Powell grateful for JP McManus loyalty

Whether you’re a trainer or jockey, loyalty counts for a lot - and one long-serving stalwart of the game is pleased to have the backing of one of its greatest supporters.

Ever since JP McManus purchased his first horse with Brendan Powell in 2005, he has had horses in training with him each season.

What has been a successful  partnership with plenty of winners unfortunately endured a tragic start, as Tokala had not nearly reached his potential when he suffered an injury in running when favourite for Sandown’s EBF Final.

“He was a serious horse,” Powell told www.cdhorseracingtours.com.

“He was second in the bumper at Cheltenham’s November meeting and we needed an owner for him.

“We approached Frank Berry, the horse was vetted and JP bought him.

“He won his first two hurdles under AP McCoy and was favourite for the Sandown race. He was mapped out for that and unfortunately we lost him. He was only five.”

Powell’s team soldiered on admirably and as ever they are hoping they may have found another good young horse to run in the green and gold hoops, novice hurdler In The Pipeline.

The yard trained the dam Kerriemuir Lass for JP and the five-year-old is her first son by Oscar.

“He’s a gorgeous individual,” said the Upper Lambourn trainer, who has more than 750 winners to his name.

“I could see him winning something like the Scottish National in a few years.

“He finished third at Towcester behind a nice horse of Nicky Henderson’s and then was unlucky not to win his second start over hurdles.

“He has a mark of about 109 so we will start off in a handicap and go from there.”

McManus retired a couple from last season including Lettheriverrundry, who won on his debut in a bumper but rather lost his way and Le Curieux, as he couldn’t repeat what he was showing at home on the track.

Powell’s daugheter Jenny also called it a day back in the spring, but his namesake son Brendan is of invalubale assistance when it comes to assessing the yard’s horses.

His father, who won the Grand National in 1988 on Rhyme ‘n’ Reason, used to do a lot of it himself until a health scare six years ago told him to slow down a bit.

He said he would ‘have to do it competitively or not at all’, so has resisted the invitation of a few charity races to hang up his boots for good.

Powell says he still loves the sport as much as when he started, in a career which saw him fight back from heavy falls and build up a fine partnerships with old favourites like Dublin Flyer.

But he admits highly competitive sales make it difficult for trainers with smaller yards, as horses that are barely proven in the pointing field can go for five-figure sums or more.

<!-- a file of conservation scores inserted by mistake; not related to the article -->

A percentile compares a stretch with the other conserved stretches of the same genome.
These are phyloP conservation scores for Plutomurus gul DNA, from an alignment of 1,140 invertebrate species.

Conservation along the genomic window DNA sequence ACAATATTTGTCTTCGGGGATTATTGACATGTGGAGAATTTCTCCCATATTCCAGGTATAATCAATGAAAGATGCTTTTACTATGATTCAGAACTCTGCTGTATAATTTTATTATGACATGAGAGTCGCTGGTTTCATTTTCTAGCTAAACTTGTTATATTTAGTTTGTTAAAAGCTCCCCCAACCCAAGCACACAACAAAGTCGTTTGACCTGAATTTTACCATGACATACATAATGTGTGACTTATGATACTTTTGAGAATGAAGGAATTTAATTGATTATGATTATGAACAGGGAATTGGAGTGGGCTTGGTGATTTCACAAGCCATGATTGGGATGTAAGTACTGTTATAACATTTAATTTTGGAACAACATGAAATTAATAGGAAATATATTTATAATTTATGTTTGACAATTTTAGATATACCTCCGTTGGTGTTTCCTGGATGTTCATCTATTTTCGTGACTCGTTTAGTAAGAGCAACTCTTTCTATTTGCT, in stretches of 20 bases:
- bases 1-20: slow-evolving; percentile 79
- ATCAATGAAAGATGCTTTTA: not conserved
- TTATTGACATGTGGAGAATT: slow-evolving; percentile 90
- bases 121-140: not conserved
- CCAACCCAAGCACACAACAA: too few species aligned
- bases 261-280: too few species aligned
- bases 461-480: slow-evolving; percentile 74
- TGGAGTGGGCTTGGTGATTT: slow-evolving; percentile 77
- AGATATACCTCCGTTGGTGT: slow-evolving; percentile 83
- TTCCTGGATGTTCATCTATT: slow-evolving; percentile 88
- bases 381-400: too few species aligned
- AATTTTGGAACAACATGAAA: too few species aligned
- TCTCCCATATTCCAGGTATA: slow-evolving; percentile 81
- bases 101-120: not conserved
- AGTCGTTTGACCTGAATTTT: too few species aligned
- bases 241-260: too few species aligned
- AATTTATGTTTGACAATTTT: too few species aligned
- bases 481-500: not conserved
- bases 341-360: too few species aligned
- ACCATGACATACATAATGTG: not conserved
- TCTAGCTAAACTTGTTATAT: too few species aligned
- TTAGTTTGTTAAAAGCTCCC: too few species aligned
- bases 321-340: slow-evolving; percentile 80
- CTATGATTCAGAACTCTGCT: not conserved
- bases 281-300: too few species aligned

“I have an unnamed Flemensfirth in the field from one hell of a family and I think he’ll win a bumper first time out,” he said.

“But he’s a horse I will probably have to sell on.

“It can be hard to make a living. At the sales you are competing with the same sort of dozen people the whole time.

“For  a bumper horse you could be talking £100,000 plus.”

In that field a few months ago, Powell  started off a nice young horse called Big ‘n Better, a giant of a horse at 18 hands.

Beaten under four lengths at Ffos Las on debut, he then went to Worcester and made the running, showing plenty until tiring in the latter stages.

“If we had made more use of him on his first start, he may well have won,” said Powell.

“At Worcester I should have pulled him out. He’s had a month off and should make a nice 2m 4f horse. For one his size, his constitution is unbelievable.”

The yard enjoyed a memorable few years on the Flat with dual Dubai scorer Dark Emerald and several  used to starting stalls at Frenchmans Lodge could switch codes this winter.

Ishallak has transferred from Ralph Beckett’s yard, a move the owners made with his half-sister Kallisha who finished second in the 2016 Listed Fred Archer Stakes.

“Ralph sent Ishallak to me as like the sister he couldn’t work him out, so hopefully he will enjoy some juvenile hurdling,” said Powell.

Kasperenko was bought as a Triumph Hurdle horse. He went well until he choked in the Adonis and at Huntingdon he looked like he might win but he all but fell at the sixth.

“He’s come back and won a valuable race at Chelmsford a couple of weeks ago. Whether he’ll take to jumping again I don’t know.

“Our recent winner Phoenix Dawn is going to Henrietta Knight’s to school over fences as he’ll get a lot of weight for a four-year-old.

“Gannicus is another who Brendan thinks will jump a fence and if we find out De Bruyne Horse stays he could hurdling.

“One I’m hoping that will come back is Mere Ironmonger. I bought him from Mike De Kock unraced for £5,000 and he hacked up in a bumper in 2016.

“Lots of winners came out of that race. We were training him for Cheltenham that November and he picked up a tendon injury. He’s been off since.

“He did his first piece of work this week with a couple of Willie Muir’s and I was very happy with him.

“He was something like an £800,000 yearling.

“I hope we can win a novice hurdle with him.

“I think he’s quite special. He’s probably good enough to win on the Flat over 1m 4f too.”

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